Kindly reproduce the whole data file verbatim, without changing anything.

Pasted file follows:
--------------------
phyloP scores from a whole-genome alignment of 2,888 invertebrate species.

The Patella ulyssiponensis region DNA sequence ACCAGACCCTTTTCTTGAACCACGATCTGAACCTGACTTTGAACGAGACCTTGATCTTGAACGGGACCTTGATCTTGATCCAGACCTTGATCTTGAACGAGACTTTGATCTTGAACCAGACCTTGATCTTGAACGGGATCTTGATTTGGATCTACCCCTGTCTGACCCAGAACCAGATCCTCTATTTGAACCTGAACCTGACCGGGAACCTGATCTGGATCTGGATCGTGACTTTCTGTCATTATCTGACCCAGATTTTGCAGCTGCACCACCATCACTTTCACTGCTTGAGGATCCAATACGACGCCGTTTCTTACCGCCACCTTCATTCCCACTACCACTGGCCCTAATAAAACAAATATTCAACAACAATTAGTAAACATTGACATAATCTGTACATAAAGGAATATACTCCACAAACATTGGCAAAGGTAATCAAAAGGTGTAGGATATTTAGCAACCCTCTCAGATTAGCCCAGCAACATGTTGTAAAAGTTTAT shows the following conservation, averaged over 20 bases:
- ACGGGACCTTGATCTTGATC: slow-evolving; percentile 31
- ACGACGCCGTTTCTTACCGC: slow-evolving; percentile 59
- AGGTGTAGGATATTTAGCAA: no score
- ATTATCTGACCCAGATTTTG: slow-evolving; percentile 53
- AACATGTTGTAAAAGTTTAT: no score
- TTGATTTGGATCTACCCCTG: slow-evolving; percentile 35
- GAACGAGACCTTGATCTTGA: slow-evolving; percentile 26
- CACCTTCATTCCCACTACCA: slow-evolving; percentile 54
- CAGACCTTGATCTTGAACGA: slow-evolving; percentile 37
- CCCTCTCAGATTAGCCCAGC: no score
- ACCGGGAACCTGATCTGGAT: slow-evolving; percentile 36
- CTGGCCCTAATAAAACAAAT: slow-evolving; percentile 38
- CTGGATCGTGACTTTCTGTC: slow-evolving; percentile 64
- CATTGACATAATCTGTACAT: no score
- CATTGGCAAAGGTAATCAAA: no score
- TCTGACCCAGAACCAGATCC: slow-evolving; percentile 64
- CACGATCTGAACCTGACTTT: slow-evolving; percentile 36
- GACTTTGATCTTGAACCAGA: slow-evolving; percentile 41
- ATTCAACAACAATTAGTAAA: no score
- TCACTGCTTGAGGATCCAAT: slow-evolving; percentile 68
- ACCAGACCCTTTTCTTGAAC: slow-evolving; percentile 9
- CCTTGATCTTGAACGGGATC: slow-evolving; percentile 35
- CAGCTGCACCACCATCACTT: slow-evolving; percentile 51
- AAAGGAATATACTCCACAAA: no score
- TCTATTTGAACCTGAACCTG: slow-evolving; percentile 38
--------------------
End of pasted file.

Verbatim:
phyloP scores from a whole-genome alignment of 2,888 invertebrate species.

The Patella ulyssiponensis region DNA sequence ACCAGACCCTTTTCTTGAACCACGATCTGAACCTGACTTTGAACGAGACCTTGATCTTGAACGGGACCTTGATCTTGATCCAGACCTTGATCTTGAACGAGACTTTGATCTTGAACCAGACCTTGATCTTGAACGGGATCTTGATTTGGATCTACCCCTGTCTGACCCAGAACCAGATCCTCTATTTGAACCTGAACCTGACCGGGAACCTGATCTGGATCTGGATCGTGACTTTCTGTCATTATCTGACCCAGATTTTGCAGCTGCACCACCATCACTTTCACTGCTTGAGGATCCAATACGACGCCGTTTCTTACCGCCACCTTCATTCCCACTACCACTGGCCCTAATAAAACAAATATTCAACAACAATTAGTAAACATTGACATAATCTGTACATAAAGGAATATACTCCACAAACATTGGCAAAGGTAATCAAAAGGTGTAGGATATTTAGCAACCCTCTCAGATTAGCCCAGCAACATGTTGTAAAAGTTTAT shows the following conservation, averaged over 20 bases:
- ACGGGACCTTGATCTTGATC: slow-evolving; percentile 31
- ACGACGCCGTTTCTTACCGC: slow-evolving; percentile 59
- AGGTGTAGGATATTTAGCAA: no score
- ATTATCTGACCCAGATTTTG: slow-evolving; percentile 53
- AACATGTTGTAAAAGTTTAT: no score
- TTGATTTGGATCTACCCCTG: slow-evolving; percentile 35
- GAACGAGACCTTGATCTTGA: slow-evolving; percentile 26
- CACCTTCATTCCCACTACCA: slow-evolving; percentile 54
- CAGACCTTGATCTTGAACGA: slow-evolving; percentile 37
- CCCTCTCAGATTAGCCCAGC: no score
- ACCGGGAACCTGATCTGGAT: slow-evolving; percentile 36
- CTGGCCCTAATAAAACAAAT: slow-evolving; percentile 38
- CTGGATCGTGACTTTCTGTC: slow-evolving; percentile 64
- CATTGACATAATCTGTACAT: no score
- CATTGGCAAAGGTAATCAAA: no score
- TCTGACCCAGAACCAGATCC: slow-evolving; percentile 64
- CACGATCTGAACCTGACTTT: slow-evolving; percentile 36
- GACTTTGATCTTGAACCAGA: slow-evolving; percentile 41
- ATTCAACAACAATTAGTAAA: no score
- TCACTGCTTGAGGATCCAAT: slow-evolving; percentile 68
- ACCAGACCCTTTTCTTGAAC: slow-evolving; percentile 9
- CCTTGATCTTGAACGGGATC: slow-evolving; percentile 35
- CAGCTGCACCACCATCACTT: slow-evolving; percentile 51
- AAAGGAATATACTCCACAAA: no score
- TCTATTTGAACCTGAACCTG: slow-evolving; percentile 38